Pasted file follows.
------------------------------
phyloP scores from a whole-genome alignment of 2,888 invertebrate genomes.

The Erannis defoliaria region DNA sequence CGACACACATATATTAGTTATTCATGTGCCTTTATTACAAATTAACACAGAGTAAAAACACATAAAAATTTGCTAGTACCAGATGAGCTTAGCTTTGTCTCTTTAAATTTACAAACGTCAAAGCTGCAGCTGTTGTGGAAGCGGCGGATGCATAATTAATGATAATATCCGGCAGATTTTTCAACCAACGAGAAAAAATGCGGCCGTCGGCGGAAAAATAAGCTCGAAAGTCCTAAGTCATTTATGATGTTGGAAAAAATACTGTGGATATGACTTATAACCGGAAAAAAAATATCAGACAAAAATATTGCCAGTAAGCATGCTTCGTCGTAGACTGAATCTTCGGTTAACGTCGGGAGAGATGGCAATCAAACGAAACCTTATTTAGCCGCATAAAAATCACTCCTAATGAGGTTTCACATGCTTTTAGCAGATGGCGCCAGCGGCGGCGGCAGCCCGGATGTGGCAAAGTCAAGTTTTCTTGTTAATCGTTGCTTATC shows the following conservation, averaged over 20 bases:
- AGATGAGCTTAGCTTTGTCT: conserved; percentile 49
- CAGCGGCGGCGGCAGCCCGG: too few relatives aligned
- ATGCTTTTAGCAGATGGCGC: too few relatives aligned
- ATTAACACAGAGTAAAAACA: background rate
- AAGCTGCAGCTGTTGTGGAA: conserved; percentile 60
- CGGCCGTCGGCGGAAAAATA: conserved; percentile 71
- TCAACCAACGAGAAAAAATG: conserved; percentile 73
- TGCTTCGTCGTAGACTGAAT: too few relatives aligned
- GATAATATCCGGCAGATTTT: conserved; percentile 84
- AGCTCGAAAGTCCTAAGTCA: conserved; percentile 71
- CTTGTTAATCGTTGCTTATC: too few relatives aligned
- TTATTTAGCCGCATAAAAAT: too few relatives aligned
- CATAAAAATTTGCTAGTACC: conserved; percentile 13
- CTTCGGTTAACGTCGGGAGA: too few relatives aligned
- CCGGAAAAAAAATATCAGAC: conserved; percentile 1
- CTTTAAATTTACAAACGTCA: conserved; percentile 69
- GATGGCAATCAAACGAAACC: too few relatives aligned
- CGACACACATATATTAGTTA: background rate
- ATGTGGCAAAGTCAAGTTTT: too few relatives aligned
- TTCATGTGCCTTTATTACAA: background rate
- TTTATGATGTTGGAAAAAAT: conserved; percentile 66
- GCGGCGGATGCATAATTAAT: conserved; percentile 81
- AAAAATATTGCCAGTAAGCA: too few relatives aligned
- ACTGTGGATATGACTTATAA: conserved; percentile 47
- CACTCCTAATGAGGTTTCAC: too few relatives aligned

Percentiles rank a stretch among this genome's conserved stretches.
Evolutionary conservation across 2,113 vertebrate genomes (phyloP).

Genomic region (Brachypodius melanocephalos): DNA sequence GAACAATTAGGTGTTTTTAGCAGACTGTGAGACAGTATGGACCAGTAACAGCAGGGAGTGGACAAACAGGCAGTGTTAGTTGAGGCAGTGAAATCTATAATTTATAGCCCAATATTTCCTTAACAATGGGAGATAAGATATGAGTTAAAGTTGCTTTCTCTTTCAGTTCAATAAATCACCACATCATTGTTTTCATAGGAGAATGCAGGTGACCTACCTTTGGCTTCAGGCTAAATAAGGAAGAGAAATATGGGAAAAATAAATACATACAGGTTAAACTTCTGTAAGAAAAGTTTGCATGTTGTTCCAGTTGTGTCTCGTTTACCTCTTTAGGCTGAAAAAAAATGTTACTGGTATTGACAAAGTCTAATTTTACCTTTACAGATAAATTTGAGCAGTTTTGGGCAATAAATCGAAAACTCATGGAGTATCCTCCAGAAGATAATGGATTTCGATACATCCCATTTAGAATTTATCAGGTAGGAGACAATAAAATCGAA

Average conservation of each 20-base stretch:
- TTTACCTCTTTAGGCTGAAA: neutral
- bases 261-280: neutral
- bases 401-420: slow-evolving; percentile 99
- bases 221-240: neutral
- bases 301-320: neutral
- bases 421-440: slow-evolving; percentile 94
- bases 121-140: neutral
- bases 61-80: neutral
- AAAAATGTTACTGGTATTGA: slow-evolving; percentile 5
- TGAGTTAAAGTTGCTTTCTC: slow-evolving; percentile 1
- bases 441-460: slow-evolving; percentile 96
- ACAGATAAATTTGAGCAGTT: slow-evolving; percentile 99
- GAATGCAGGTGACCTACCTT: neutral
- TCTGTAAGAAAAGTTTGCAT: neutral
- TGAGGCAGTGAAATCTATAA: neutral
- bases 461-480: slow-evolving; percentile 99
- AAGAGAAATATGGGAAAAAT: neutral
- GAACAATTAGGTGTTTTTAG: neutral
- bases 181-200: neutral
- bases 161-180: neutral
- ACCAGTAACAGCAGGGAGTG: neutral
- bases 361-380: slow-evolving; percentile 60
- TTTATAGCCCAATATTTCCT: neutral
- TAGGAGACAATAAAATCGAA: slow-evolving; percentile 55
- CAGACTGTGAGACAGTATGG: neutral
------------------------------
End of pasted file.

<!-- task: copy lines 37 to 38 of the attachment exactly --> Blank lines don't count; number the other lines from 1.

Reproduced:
- bases 421-440: slow-evolving; percentile 94
- bases 121-140: neutral